Model theory

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Model theory is the branch of mathematical logic that deals with the relation between a formal theory and its interpretations, called models. A theory consists of a set of sentences in a formal language, which consists generally of the axioms of the theory, and all theorems that can be deduced from them. A model is a realization of the theory inside another theory.

Model theory is widely used for proving results on axiom systems. For example, the proof that the continuum hypothesis is independent from the other axioms of Zermelo–Fraenkel set theory (ZFC) is done by building inside ZFC a model of ZFC where the continuum hypothesis is true, and another model where it is false (see Continuum hypothesis § Independence from ZFC).

Branches[]

This page focuses on finitary first order model theory of infinite structures. Finite model theory, which concentrates on finite structures, diverges significantly from the study of infinite structures in both the problems studied and the techniques used. Model theory in higher-order logics or infinitary logics is hampered by the fact that completeness and compactness do not in general hold for these logics. However, a great deal of study has also been done in such logics.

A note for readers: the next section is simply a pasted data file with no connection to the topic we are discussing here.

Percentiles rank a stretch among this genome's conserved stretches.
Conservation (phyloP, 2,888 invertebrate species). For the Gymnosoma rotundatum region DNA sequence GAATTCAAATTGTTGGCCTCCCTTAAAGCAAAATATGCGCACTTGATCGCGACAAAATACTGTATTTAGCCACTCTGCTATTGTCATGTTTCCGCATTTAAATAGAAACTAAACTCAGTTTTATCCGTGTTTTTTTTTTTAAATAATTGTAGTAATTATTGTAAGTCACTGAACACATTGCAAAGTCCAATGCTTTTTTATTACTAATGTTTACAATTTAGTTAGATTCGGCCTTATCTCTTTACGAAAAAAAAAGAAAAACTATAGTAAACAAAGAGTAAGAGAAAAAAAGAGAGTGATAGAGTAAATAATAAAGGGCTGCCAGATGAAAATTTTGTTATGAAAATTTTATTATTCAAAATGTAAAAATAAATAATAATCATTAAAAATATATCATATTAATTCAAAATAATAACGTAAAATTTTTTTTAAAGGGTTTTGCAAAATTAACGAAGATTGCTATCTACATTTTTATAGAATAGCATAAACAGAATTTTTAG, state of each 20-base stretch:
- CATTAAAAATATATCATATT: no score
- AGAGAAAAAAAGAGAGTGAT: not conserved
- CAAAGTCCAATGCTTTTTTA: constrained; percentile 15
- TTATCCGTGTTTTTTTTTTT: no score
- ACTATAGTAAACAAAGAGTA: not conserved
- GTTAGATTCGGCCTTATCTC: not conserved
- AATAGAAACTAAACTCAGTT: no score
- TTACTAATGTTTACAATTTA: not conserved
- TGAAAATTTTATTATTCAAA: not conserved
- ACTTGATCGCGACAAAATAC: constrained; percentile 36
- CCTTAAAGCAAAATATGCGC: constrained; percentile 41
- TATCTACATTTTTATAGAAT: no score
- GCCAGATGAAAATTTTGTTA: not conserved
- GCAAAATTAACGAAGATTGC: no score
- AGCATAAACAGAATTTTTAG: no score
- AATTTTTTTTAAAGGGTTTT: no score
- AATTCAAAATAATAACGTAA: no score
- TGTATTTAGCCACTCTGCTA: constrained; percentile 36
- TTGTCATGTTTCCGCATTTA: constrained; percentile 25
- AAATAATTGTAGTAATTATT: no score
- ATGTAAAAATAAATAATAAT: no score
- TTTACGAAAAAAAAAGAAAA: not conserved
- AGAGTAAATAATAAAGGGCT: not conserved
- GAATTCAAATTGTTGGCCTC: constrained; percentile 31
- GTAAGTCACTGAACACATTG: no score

Informally, model theory can be divided into classical model theory, model theory applied to groups and fields, and geometric model theory. A missing subdivision is computable model theory, but this can arguably be viewed as an independent subfield of logic.

Examples of early theorems from classical model theory include Gödel's completeness theorem, the upward and downward Löwenheim–Skolem theorems, Vaught's two-cardinal theorem, Scott's isomorphism theorem, the omitting types theorem, and the Ryll-Nardzewski theorem. Examples of early results from model theory applied to fields are Tarski's elimination of quantifiers for real closed fields, Ax's theorem on pseudo-finite fields, and Robinson's development of non-standard analysis. An important step in the evolution of classical model theory occurred with the birth of stability theory (through Morley's theorem on uncountably categorical theories and Shelah's classification program), which developed a calculus of independence and rank based on syntactical conditions satisfied by theories.